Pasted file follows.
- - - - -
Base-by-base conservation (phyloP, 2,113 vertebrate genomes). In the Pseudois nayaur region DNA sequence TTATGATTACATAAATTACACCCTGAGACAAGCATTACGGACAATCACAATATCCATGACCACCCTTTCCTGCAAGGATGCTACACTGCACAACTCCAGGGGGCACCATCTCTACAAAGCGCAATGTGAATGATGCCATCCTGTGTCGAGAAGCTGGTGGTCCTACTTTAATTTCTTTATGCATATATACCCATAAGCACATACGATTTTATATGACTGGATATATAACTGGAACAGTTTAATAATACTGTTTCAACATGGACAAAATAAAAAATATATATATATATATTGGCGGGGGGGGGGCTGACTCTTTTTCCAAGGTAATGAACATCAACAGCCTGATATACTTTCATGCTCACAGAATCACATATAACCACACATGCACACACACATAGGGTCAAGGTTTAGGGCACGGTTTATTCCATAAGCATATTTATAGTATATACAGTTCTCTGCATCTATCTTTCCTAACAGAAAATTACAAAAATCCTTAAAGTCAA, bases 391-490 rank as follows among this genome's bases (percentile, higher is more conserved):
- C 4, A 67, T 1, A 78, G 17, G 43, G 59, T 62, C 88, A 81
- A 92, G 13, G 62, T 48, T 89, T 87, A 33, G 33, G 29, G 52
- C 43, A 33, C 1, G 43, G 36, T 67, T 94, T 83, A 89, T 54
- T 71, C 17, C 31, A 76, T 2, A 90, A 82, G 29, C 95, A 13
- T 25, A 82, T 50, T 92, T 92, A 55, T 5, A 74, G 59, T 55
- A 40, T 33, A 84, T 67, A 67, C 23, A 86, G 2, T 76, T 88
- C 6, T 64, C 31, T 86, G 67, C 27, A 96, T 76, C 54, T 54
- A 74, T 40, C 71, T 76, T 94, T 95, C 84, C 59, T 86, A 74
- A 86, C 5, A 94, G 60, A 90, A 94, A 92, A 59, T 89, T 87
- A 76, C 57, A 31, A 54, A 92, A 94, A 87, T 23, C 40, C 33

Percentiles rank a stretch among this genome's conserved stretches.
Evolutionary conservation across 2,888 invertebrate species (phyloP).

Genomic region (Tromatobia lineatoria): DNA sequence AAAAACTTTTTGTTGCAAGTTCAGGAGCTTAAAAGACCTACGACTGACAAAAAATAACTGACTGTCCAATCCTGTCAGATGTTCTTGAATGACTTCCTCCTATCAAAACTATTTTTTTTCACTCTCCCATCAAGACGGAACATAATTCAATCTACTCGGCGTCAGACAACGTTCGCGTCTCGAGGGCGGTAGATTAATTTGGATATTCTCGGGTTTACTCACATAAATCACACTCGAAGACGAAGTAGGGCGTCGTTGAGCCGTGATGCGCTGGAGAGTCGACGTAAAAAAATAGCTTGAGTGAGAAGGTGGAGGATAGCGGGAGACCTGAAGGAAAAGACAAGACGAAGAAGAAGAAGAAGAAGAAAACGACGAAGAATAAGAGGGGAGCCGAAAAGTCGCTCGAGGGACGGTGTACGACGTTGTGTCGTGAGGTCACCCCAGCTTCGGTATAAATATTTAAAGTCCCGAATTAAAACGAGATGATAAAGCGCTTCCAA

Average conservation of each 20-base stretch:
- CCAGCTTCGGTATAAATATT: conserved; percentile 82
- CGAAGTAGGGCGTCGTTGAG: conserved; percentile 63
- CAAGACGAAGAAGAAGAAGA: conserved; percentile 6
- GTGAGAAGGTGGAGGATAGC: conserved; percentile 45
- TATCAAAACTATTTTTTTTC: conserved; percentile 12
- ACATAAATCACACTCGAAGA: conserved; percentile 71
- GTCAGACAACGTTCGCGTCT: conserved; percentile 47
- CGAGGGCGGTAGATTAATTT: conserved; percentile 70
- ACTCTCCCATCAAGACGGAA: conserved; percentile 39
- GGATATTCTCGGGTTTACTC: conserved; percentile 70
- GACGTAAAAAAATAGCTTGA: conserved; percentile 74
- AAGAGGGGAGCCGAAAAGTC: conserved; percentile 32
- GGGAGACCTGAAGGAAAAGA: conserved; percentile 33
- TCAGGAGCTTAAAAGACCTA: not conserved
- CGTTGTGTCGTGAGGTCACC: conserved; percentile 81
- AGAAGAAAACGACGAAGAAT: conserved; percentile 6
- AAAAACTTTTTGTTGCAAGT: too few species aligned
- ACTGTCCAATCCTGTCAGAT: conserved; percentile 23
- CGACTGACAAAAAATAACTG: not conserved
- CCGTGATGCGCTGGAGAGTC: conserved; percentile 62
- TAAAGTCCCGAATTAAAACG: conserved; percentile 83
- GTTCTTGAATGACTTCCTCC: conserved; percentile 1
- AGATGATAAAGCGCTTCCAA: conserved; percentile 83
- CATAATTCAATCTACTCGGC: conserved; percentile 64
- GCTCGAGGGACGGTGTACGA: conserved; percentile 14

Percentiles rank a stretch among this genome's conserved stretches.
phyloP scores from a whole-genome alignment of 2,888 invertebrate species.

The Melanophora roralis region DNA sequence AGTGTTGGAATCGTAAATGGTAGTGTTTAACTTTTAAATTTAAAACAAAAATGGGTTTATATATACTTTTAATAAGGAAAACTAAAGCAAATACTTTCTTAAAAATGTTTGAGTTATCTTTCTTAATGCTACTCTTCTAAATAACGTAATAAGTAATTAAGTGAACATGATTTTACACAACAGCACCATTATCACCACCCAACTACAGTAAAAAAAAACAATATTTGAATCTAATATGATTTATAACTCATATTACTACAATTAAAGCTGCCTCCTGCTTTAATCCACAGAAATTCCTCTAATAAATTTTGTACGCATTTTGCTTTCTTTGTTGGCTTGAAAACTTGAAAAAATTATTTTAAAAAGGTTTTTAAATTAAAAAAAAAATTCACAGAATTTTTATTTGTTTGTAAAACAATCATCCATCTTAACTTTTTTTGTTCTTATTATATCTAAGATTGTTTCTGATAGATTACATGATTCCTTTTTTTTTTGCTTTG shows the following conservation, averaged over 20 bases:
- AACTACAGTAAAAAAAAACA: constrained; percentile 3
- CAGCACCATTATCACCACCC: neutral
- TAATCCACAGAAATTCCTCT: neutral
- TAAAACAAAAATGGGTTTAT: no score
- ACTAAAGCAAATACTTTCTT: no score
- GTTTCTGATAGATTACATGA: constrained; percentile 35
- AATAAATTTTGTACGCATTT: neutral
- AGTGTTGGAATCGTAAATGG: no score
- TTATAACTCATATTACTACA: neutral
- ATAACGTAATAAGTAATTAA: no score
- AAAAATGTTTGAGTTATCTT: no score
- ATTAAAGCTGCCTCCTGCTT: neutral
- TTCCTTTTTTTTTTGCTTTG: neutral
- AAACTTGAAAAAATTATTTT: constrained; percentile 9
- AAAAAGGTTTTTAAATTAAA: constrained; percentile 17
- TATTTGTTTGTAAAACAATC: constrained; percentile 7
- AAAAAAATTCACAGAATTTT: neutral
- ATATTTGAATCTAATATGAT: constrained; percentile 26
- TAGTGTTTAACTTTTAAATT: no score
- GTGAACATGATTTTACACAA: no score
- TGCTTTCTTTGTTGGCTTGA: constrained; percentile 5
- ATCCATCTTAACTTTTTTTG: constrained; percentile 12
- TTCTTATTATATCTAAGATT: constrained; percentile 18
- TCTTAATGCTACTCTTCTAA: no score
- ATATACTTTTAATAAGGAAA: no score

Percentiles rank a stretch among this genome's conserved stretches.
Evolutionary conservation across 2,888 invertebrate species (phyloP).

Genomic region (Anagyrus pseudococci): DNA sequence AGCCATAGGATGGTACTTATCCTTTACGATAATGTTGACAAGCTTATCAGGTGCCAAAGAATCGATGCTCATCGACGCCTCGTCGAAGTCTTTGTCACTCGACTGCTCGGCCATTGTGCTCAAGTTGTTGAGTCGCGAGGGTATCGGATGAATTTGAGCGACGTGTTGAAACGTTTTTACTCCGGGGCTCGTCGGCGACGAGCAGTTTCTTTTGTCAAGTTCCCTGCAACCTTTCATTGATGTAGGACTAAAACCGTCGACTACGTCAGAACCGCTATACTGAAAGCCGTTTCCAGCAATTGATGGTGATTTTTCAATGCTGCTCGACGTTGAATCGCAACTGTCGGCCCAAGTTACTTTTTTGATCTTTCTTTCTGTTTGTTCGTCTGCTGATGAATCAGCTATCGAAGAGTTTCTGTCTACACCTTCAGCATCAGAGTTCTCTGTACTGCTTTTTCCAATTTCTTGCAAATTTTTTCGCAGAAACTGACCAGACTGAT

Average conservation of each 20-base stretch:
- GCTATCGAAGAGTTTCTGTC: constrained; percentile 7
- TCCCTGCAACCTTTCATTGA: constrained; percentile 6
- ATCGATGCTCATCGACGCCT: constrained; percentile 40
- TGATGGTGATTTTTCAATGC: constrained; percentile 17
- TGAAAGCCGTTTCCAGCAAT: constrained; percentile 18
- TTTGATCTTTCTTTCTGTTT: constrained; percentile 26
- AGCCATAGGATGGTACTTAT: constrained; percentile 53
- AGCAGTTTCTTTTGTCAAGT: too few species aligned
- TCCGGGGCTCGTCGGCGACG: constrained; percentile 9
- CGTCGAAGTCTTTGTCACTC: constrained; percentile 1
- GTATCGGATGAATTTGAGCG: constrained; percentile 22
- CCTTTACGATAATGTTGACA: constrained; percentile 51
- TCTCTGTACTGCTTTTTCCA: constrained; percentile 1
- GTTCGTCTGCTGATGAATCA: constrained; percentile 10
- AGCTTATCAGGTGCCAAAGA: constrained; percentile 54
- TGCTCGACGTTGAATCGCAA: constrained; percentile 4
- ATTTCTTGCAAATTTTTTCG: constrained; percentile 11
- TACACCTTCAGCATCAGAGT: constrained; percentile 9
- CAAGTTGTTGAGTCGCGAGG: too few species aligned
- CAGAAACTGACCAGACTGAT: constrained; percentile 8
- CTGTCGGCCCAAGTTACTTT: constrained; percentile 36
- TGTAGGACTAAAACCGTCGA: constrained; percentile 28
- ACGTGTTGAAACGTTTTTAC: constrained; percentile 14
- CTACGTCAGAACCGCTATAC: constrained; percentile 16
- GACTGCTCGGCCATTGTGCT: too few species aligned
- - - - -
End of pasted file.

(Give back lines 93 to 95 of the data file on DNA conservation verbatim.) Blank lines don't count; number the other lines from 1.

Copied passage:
- CTGTCGGCCCAAGTTACTTT: constrained; percentile 36
- TGTAGGACTAAAACCGTCGA: constrained; percentile 28
- ACGTGTTGAAACGTTTTTAC: constrained; percentile 14